You can be as clear as you like - but I'm afraid it doesn't make it any less untrue.Originally Posted by Tar22
First of all, even before we address the content of what you're saying, you've committed a major fallacy. The fact that "pets include cats and dogs" does not mean that "cats and dogs are by definition pets"!
Secondly, look at what you're quoting. That's not the actual text of a statute. You couldn't build a prosecution on the wording of that definition. It's just a short "plain English" summary of the crime for laymen. It's meant to give you a gist of what sexual assault means. It gives a sense of the law; it doesn't act as the foundation of it. You're putting too much faith in the author's choice of words. It's not a watertight, all-encompassing definition that can reasonably be expected to cover all the nuances of what is or isn't sexual assault.
Otherwise, look at the implications. By the same token, all forms of unwanted touching and grabbing would automatically count as sexual assault too. "By definition," as you put it. But those categories also include as tonne of things that clearly aren't sexual assault. Tickling a sibling. "Normal" non-sexual assault. Rugby tackling a thief. Being uncomfortably sandwiched between two other people at a crowded festival. Inconsiderate moshing.
The author of that definition presumably thought people would supplement it with basic common sense, and expect (based on the name of the crime!) that a "sexual assault" would need to match a layman's understanding of "sexual" and also include criminal intent.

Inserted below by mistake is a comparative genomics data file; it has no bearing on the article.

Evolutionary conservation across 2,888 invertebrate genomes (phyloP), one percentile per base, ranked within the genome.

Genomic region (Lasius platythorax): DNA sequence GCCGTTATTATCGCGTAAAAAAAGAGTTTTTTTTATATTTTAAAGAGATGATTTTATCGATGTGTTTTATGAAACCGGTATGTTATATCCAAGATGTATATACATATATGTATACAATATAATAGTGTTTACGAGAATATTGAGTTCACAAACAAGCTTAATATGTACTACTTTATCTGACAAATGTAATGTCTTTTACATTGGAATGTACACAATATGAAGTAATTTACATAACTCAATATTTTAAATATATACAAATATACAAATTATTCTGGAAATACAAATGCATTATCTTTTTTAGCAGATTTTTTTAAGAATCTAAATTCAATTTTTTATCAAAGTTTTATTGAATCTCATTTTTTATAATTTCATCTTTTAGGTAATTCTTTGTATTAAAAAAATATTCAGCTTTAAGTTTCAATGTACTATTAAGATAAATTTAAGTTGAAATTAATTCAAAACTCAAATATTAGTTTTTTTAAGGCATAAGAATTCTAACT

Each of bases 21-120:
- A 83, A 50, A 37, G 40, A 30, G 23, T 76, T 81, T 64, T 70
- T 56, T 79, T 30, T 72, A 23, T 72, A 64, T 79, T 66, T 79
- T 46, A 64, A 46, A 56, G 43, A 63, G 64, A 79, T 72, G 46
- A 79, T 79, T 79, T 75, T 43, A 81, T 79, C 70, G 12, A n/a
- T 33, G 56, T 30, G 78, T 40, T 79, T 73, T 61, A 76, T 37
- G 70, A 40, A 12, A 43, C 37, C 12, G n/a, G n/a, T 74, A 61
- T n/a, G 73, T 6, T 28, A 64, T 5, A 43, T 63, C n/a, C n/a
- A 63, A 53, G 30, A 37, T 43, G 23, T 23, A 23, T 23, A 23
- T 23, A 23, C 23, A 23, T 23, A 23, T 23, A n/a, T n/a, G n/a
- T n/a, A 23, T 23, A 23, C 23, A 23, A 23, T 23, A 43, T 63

It's also worth bearing in mind that sex assault laws vary quite a bit from state to state, and that the US isn't the only jurisdiction anyway.
It's "unwanted kissing" when my elderly Great Aunt plants a big wet one on my cheek, but it certainly isn't sexual!Originally Posted by Tar22
To a lesser extent, impetuously kissing a friend who had just literally saved your life might be inappropriate and unwelcome, but it's hard to argue that such an outburst of joy and gratitude and manic joie de vivre could only be viewed as a sexual act. It's even harder to argue that it counts as a genuine sexual assault. Who would report such behaviour to the police? Who would prosecute? What jury would convict?
If you disagree, can you point to a single case where someone spontaneously kissed a friend who had saved their life... and was subsequently charged with sexual assault and convicted in a court of law?
If no such case exists, then how reasonable is it to argue that the Doctor's behaviour constitutes sexual assault by any reasonable definition of the crime?
Whether the scene in question was sexist/uncool or not, I think you're undermining your argument by making a false and illogical claim. An unwelcome kiss doesn't automatically qualify as sexual assault (although of course it can do).